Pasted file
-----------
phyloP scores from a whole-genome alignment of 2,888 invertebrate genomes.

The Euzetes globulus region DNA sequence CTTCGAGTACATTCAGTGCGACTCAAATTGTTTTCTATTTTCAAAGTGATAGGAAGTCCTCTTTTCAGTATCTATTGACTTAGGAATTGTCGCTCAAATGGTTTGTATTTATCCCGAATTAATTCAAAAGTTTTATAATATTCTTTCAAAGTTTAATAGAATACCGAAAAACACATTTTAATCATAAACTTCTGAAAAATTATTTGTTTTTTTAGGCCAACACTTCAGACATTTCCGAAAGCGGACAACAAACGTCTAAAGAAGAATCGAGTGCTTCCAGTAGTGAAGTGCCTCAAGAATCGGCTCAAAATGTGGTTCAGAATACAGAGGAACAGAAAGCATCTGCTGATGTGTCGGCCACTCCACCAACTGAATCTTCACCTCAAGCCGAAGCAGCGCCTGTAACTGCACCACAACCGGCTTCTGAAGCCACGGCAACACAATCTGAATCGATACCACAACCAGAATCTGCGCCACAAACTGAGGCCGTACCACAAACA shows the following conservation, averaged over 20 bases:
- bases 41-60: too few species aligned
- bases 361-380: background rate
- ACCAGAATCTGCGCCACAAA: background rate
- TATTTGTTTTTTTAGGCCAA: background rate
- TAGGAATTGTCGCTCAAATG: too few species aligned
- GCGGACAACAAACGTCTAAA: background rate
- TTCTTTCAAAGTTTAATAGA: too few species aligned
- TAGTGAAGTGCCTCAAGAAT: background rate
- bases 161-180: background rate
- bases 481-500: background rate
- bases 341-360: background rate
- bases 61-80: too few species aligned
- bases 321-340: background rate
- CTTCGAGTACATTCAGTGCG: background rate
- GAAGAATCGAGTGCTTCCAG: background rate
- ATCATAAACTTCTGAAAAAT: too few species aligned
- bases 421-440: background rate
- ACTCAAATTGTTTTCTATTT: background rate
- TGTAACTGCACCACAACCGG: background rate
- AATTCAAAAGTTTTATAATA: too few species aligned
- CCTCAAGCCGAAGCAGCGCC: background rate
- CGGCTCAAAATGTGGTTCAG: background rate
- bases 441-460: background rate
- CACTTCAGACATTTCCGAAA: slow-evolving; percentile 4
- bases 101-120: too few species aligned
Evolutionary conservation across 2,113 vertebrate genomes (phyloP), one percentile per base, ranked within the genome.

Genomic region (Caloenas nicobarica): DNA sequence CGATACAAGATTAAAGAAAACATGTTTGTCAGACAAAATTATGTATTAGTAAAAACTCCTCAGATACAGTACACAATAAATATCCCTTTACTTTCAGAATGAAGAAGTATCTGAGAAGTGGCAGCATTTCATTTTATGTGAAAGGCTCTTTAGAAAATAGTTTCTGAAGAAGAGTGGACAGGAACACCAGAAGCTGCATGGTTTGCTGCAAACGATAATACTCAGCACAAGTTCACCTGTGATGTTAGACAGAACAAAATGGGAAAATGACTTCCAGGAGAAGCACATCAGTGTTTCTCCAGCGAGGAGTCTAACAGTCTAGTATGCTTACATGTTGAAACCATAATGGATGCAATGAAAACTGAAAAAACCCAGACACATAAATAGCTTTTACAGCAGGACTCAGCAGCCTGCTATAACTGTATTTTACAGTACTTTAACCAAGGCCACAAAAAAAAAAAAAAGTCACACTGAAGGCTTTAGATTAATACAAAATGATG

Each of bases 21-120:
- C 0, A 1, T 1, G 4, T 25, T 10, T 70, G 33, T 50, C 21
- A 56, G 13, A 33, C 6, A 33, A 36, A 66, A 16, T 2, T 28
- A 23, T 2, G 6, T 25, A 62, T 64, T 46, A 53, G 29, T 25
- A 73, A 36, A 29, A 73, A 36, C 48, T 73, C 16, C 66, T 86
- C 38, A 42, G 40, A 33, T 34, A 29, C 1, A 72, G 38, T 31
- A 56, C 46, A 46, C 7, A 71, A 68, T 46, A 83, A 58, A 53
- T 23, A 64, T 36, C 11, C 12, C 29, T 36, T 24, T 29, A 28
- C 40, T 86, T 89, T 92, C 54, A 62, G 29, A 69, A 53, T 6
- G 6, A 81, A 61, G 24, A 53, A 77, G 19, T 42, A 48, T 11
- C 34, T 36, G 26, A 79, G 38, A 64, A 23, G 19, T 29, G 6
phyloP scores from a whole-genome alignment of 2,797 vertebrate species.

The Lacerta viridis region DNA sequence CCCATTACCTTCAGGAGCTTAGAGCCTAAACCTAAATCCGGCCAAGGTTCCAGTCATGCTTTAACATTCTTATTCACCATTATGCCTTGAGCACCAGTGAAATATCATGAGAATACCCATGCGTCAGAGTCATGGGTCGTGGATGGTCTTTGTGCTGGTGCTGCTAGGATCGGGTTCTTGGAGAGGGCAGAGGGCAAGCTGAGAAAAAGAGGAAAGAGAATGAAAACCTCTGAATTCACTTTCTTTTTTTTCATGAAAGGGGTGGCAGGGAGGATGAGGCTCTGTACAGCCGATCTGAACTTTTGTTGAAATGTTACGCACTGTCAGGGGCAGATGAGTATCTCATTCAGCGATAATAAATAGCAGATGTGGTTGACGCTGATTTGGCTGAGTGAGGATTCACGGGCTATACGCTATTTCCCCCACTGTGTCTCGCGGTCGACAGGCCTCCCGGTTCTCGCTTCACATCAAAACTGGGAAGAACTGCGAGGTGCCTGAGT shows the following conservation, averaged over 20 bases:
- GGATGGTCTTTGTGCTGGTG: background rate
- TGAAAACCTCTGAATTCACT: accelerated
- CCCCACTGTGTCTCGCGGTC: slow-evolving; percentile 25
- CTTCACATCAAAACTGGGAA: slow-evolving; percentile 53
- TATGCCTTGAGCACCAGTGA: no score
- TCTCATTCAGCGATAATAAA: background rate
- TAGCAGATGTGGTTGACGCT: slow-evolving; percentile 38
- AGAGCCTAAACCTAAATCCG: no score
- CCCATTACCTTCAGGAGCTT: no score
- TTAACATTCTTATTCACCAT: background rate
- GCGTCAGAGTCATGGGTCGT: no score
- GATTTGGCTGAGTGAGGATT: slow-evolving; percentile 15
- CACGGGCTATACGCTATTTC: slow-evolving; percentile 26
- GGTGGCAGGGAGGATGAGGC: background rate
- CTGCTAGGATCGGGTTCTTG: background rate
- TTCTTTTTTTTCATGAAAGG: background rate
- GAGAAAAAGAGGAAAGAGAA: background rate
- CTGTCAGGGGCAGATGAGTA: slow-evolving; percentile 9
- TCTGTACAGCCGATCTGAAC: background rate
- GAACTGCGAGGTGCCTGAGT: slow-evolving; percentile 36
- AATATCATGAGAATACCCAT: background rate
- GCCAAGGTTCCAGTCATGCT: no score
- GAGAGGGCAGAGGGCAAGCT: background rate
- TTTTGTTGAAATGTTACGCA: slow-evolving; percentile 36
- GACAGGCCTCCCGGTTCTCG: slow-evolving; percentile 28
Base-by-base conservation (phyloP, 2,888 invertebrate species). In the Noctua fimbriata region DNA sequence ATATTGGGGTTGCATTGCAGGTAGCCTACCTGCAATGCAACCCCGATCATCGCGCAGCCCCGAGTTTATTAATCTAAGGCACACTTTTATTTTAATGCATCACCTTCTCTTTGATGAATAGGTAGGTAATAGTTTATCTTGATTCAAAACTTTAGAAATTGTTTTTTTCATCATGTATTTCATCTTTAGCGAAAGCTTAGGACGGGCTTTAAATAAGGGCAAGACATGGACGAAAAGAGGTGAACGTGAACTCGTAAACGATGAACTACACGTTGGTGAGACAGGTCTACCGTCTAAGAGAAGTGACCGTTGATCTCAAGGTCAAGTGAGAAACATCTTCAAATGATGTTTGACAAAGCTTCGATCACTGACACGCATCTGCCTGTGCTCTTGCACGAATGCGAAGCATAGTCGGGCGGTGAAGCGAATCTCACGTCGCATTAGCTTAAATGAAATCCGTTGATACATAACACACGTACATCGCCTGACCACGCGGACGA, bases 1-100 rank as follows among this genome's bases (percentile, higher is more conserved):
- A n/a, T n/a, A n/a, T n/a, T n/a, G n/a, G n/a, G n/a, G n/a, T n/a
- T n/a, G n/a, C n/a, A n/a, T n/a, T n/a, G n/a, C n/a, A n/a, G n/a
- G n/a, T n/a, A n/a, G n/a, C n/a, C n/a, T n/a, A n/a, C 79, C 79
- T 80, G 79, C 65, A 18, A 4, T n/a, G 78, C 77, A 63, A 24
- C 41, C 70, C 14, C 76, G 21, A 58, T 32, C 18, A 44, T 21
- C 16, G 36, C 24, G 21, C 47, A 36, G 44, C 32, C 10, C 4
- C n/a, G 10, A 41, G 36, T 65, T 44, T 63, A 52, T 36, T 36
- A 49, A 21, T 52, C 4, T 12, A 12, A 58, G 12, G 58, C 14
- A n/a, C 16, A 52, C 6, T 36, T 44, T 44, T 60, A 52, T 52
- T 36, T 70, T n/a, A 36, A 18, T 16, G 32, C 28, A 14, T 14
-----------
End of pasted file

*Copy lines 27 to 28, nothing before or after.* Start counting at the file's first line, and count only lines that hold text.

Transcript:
- bases 101-120: too few species aligned
Evolutionary conservation across 2,113 vertebrate genomes (phyloP), one percentile per base, ranked within the genome.